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Merchandising: Risk Sharing in Fashion

14 Jan 2021

This blog gives an overview of current trends in the relationship between buyer and vendor in the fashion sector and how they are changing.

The Status Quo

Traditionally, most clothing and shoe vendors work on a seasonal calendar. This typically results in buyers viewing samples of the product 6 months before launch, placing a pre-order and then receiving the agreed upon volume of each article at launch. This allows vendors a 6-month lead time to generate enough volume for all the orders placed.

What are the challenges with this?

Once the order has been placed, the risk now sits mainly with the buyer, they need to sell this item to the consumer and if they are unable to, they may need to discount the item to the customer or try to negotiate with the vendor to send items back at a partial or full refund. On the flip side, if a product sells out, it can be difficult to acquire more product as the  lead time for production is too long, and if there is a pool of excess product it can turn into a race between buyers to try and secure what remains from the vendor.

So overall long lead times can lead to; excess inventory taking up valuable warehouse space, unprofitable sales while trying to clear excess inventory or a loss of potential sales if there is not enough inventory pre-ordered.

What are buyers doing about this?

A trend from large buyers has been to attempt to make the buying process more dynamic and order based on short term demand forecasts for staple products, rather than a 6-month estimate on performance.

There are a few monetary advantages of this; firstly, there is less risk placed on the buyers, they can order small quantities and if it begins to sell through well, they can quickly order more. Secondly, they do not have as much dead or unhealthy inventory, or the costs associated with holding large volumes of stock. Ultimately this process can result in less unprofitable sales and less negotiated vendor returns.

The environmental impact of making the process more dynamic may be another reason for buyers to push for it. If stock being produced is closer to customer demand this means that there is less waste produced in the supply chain from excess production as well as lower liquidation/destruction rates of dead stock items.

In order to make this happen however, it is heavily reliant on a vendors ability to have a dynamic demand planning process where they can consume regular demand forecasts and produce items accordingly, the buyer also needs to have an effective forecasting system to supply accurate forecasts to vendors.

Why would a vendor partake in this?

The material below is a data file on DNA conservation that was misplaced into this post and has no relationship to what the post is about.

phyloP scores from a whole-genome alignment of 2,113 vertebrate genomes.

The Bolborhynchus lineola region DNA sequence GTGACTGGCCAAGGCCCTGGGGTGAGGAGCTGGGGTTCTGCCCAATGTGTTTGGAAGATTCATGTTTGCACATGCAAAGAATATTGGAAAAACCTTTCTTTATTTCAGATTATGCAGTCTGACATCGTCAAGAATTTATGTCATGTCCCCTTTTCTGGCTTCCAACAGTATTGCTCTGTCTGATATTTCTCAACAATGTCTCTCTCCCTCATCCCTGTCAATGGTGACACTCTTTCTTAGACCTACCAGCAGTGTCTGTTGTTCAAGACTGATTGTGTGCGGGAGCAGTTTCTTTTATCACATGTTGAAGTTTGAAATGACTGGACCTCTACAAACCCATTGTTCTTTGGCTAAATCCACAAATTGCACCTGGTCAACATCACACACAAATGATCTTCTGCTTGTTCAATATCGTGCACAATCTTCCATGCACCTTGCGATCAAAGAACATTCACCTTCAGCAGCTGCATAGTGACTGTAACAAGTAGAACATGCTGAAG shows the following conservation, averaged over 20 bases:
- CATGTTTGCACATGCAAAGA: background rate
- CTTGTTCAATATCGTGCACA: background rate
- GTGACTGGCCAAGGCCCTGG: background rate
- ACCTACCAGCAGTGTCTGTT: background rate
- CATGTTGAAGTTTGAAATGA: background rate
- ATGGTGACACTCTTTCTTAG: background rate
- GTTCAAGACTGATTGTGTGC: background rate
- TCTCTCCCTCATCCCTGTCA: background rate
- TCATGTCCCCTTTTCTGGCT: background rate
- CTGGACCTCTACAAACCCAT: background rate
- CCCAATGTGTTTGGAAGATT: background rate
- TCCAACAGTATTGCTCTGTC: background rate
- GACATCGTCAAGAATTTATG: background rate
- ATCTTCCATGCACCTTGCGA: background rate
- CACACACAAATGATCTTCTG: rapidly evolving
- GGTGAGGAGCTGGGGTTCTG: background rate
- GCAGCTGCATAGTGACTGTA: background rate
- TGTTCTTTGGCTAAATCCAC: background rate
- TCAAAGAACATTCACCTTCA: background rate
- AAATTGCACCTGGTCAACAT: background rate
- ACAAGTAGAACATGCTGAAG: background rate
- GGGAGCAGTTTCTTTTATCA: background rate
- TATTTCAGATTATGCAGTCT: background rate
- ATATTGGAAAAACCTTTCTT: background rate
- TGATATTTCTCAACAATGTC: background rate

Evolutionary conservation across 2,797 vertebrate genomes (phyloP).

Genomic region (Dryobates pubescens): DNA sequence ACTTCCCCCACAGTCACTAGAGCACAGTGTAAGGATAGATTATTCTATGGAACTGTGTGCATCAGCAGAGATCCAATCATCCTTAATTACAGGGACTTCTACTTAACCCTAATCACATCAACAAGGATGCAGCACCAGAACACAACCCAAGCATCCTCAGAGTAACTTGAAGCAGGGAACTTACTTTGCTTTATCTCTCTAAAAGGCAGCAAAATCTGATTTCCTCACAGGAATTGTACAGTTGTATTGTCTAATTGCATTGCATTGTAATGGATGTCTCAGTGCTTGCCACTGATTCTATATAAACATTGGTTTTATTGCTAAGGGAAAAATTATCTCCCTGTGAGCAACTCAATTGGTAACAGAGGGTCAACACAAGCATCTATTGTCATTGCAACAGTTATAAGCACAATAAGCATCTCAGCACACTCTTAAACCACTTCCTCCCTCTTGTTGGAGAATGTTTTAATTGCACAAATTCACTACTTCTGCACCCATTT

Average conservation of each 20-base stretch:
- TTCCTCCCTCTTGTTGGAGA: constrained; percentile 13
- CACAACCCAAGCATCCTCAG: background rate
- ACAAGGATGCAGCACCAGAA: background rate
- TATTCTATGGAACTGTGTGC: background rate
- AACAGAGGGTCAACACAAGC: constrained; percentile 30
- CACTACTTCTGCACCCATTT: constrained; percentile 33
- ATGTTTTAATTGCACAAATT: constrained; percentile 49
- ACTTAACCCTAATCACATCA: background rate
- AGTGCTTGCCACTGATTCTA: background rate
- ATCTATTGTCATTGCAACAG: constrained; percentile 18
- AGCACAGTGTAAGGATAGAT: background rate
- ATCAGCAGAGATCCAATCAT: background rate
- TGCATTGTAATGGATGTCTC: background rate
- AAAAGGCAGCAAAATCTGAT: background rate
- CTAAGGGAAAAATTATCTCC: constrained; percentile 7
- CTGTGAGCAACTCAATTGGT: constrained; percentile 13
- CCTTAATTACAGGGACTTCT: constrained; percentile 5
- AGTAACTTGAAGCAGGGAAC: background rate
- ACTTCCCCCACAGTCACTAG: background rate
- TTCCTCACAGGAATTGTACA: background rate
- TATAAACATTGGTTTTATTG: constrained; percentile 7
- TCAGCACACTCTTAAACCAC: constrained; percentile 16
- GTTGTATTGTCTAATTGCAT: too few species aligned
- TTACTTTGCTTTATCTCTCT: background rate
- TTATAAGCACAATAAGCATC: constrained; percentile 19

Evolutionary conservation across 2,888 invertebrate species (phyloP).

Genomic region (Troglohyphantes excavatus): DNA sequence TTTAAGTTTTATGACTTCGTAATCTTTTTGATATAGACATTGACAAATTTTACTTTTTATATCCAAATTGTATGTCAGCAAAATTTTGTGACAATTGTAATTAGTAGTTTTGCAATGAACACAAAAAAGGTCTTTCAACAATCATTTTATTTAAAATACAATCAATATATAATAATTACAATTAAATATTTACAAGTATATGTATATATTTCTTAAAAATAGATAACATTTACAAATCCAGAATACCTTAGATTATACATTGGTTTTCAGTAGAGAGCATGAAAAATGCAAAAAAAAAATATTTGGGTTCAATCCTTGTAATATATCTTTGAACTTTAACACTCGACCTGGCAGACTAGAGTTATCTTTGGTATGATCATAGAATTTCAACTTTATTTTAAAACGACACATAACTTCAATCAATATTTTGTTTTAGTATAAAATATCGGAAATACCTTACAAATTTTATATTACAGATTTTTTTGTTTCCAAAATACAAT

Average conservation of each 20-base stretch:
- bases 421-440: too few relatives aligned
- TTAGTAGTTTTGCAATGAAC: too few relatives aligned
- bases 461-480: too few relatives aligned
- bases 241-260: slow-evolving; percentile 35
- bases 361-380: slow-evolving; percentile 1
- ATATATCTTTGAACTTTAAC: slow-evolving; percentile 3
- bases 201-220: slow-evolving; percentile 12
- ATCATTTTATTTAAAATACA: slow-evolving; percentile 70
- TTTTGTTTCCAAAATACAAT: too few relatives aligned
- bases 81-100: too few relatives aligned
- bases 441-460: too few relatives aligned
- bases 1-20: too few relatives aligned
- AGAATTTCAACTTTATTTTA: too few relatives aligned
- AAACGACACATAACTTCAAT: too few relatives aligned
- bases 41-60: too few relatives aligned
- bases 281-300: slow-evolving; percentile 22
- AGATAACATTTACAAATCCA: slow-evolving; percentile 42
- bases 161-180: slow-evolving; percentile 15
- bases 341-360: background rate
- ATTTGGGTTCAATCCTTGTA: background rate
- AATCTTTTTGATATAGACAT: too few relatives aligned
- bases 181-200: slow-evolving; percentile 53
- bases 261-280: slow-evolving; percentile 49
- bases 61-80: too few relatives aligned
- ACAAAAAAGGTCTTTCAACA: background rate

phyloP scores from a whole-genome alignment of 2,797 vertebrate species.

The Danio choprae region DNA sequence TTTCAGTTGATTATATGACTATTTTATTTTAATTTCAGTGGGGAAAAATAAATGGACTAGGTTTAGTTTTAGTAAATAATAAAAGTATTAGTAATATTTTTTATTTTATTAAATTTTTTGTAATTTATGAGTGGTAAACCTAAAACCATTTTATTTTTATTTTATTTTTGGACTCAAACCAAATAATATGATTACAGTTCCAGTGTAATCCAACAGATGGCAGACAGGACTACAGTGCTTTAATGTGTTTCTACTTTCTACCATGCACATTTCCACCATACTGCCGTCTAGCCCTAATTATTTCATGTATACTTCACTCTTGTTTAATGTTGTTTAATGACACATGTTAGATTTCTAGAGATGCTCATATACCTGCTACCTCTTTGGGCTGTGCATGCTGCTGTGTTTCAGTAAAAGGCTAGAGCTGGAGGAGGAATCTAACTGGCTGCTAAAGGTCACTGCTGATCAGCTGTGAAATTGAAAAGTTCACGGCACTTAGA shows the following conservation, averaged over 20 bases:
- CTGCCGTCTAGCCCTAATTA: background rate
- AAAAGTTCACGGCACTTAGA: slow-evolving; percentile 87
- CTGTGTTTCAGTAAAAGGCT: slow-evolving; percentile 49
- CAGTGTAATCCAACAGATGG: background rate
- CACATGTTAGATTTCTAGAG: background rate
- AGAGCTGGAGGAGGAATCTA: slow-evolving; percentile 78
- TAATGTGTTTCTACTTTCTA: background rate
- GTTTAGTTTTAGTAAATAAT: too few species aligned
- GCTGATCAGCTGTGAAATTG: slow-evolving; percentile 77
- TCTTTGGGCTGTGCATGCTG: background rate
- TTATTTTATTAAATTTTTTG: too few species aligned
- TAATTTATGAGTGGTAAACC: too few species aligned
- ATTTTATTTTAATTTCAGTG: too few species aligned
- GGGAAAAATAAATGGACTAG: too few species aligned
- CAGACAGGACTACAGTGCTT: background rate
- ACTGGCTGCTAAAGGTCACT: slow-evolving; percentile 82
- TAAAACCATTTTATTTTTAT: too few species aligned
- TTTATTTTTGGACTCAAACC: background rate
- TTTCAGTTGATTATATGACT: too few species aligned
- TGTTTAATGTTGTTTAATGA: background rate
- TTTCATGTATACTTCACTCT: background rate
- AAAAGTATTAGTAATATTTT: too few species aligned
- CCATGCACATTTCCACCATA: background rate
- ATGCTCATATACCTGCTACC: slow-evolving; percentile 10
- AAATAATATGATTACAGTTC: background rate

The obvious downside for vendors is the smaller upfront orders placed by buyers and therefore the increased risk and uncertainty that provides. In addition, vendors often need to meet a certain order quantity (Minimum Order Quantity, MOQ) in order to produce a product at a favourable cost. If this MOQ is not met, they risk not being able to produce this product.

What this style of buying does provide, however (if they can match the lead time requirements) is it allows for sales based off performance throughout the season which can result in higher sales for articles that would typically sell out early in the season as it increases the availability to the consumer.

It also prevents buyers from marking down items, which many vendors dislike for 2 main reasons; firstly it can damage a brands image being priced so low and secondly if buyers begin to believe a brand will only sell at a certain price they begin to pressure vendors for more favourable cost prices.

How are they doing this?

Amazon  has been trying to increase risk sharing by setting targets for all their buyers in fashion to try and move the % of their total buy more towards re-orders (in-season demand-based orders) from the usual pre-orders (6-month pre-season fixed-orders).

A framework that is currently being deployed is the ‘block’ which is a predetermined fixed amount that is allocated to a buyer, but sits with the vendor, the buyer can then call off (order) quantities from the block based on the in season demand but is not obligated to if the consumer demand is not there.

Another framework being deployed is the ‘never out of stock (NOS)’ ranges, where buyers and vendors align a set number of articles that tend to always be in the seasons line up and agree to only order these items based on demand. Buyers provide regular demand forecasts and vendors adjust their supply planning accordingly. This model works better on items with a lot of sales history and the forecasts therefore have higher accuracy.

As it stands, Amazon views these both as transition frameworks until vendor lead times can be shortened.


In conclusion, while pressure from buyers is motivated to reduce their risks, this may push vendors throughout the industry to assess their current production systems and drive real innovation in efficiency. If successful vendors (and buyers) will be able to realise previously missed sales (due to lack of availability) as well as exert more control over their price point in the marketplace without the risk of seeing their brand discounted.

There is also a very real possibility however, that buyers will ultimately be unsuccessful in transitioning fashion to an entirely customer demand-based system or that they will experience some down-sides from the transition. There is a risk that this results in a loss of bargaining power and lower costs prices that large retailors typically enjoy from placing large upfront orders and helping vendors hit MOQ targets.